Tuesday, August 15, 2006

Janey Wants Brakes on Charters

D.C. Schools Chief Clifford B. Janey has called for a moratorium on new charter schools. According to WaPo Janey cites lack of quality, diverted funding, and high school graduates unready for college and work as reasons for a moratorium on chartering in the District. Lori Montgomery writes, "Janey called on Mayor Anthony A. Williams (D), the D.C. Council and education officials to help develop a method for evaluating the city's 51 charter schools before permitting any more to open."

Funny thing is that D.C. has a method for evaluating charter schools--SAT-9 student performance tests. A PPI report, Capital Campaign: Early Returns on District of Columbia Charter Schools by Sara Meade, cites better average test scores across District charters than DC Public Schools (DCPS), a lower percentage of charters failing to meet AYP than DCPS, and a December 2004 report by economist Caroline Hoxby that showed DC charter school students were 12 percent more likely to be proficient in reading and 14 percent more likely to be proficient in math than their traditional public school peers.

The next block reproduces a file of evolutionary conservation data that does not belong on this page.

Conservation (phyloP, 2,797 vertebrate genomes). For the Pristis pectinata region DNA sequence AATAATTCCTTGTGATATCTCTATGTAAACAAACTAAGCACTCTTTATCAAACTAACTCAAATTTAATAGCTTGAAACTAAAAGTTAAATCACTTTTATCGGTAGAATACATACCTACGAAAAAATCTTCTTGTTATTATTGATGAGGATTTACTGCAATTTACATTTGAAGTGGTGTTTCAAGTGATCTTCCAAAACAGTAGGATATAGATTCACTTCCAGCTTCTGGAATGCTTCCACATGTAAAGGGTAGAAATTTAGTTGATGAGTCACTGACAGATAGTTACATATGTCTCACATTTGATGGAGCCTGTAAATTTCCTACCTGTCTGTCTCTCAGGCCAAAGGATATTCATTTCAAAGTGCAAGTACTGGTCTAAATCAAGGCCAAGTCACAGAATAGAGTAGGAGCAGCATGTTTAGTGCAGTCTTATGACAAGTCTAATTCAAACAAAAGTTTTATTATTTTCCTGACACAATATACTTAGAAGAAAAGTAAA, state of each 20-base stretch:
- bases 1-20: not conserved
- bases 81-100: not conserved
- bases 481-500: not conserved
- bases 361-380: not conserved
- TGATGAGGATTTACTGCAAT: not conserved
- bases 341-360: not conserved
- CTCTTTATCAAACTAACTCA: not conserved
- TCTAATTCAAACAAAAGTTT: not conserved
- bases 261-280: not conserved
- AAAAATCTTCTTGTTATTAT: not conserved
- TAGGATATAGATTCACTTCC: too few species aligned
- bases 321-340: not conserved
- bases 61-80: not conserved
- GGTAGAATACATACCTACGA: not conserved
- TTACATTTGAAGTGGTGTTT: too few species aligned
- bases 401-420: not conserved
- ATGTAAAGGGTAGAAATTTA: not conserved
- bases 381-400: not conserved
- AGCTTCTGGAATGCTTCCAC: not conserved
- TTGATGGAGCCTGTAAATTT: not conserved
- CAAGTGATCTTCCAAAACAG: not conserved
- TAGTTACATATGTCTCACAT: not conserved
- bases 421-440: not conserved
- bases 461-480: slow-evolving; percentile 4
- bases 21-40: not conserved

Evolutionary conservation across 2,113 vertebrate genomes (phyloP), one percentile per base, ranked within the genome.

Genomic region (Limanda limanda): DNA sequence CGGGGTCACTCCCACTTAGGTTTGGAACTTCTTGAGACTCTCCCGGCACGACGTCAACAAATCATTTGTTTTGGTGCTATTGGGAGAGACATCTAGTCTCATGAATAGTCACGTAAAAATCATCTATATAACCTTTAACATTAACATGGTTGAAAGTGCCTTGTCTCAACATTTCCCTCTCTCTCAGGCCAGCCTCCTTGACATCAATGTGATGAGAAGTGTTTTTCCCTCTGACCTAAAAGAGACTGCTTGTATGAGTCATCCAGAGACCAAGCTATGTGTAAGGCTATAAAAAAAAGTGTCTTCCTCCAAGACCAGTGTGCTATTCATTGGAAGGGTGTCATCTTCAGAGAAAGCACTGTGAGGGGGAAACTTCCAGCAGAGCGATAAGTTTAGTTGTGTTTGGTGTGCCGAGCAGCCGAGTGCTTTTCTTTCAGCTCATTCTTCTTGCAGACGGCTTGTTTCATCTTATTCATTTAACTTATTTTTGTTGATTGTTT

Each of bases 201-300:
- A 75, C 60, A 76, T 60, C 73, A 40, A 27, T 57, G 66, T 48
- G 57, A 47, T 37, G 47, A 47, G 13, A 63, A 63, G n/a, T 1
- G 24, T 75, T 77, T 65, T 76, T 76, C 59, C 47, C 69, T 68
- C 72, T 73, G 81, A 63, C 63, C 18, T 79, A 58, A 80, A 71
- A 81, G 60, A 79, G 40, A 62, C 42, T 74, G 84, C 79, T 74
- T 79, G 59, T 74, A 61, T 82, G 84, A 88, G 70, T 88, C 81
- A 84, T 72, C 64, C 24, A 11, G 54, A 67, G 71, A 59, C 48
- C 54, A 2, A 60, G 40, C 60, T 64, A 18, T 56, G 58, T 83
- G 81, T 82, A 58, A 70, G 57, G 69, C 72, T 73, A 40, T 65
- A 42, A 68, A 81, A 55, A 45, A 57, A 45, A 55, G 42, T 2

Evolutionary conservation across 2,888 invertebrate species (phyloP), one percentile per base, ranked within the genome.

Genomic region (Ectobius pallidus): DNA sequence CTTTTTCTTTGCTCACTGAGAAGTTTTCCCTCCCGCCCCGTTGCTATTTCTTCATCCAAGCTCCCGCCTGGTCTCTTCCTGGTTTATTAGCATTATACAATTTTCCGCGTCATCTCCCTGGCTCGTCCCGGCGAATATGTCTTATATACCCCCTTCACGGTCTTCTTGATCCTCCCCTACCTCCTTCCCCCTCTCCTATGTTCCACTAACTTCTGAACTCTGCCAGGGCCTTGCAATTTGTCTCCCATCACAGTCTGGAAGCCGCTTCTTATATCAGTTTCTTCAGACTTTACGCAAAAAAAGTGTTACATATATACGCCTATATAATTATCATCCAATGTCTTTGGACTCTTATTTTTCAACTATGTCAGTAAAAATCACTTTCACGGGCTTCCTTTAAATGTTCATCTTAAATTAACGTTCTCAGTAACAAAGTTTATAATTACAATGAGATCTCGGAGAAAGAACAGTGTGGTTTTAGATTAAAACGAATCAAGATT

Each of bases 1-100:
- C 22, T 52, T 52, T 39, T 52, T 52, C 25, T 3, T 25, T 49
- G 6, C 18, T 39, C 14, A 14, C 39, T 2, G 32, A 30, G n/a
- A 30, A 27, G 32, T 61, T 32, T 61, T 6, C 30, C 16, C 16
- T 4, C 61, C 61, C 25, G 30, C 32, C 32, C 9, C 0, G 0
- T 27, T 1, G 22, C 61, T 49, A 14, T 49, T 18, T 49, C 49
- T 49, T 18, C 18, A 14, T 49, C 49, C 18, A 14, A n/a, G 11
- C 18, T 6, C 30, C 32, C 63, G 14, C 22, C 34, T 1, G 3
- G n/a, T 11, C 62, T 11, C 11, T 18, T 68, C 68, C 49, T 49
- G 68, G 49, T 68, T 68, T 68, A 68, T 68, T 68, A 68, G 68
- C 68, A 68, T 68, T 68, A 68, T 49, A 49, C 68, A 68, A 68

True, these aren't stellar numbers, and there are some bad apples among the DC charter landscape, but this action by Janey seems motivated by more than meets the eye. When Janey says he isn't trying to push back on the idea of chartering, he's not being entriely truthful. Maybe Janey's real problem is in the decreased enrollments that are diverting funding from traditional public schools and leaving DC with a multitude of half empty school buildings (DCPS operates 141 elementary through high school buildings according to 2004 numbers, the most recent data on DCPS site). The PPI report cited earlier cites a Washington Post report in April 2005 that counts over 12 DCPS vacant properties and 37 buildings at less than 2/3 capacity. Strangley, Janey has expressed support for charters in the past, particularly when it comes to leasing excess space in underused DCPS facilities to charters desperate for a roof over their heads.

Or maybe Janey is just trying to build a stronger case for charters in the District. If he can find ways to further demonstrate charter successes, like grad rates, and college attrition rates then maybe the District will go forward with an eventual "all charter" plan.

Whatever Janey's motivation, his call for a moritorium makes him look soft on charters.

1 Comments:

Blogger Davicker Civwohl said...

Perhaps Janey is started to come under pressure from unions and other teachers to start pointing out the negatives. Of course DC gets a great deal of publicity throughout the US. If citizens start hearing about how charters are failing in that area (with help of the Post) such citizens are more likely to vote to keep charters out of their state. This is not to say that everybody reads the Post but thier stories to circulate.

5:45 PM  

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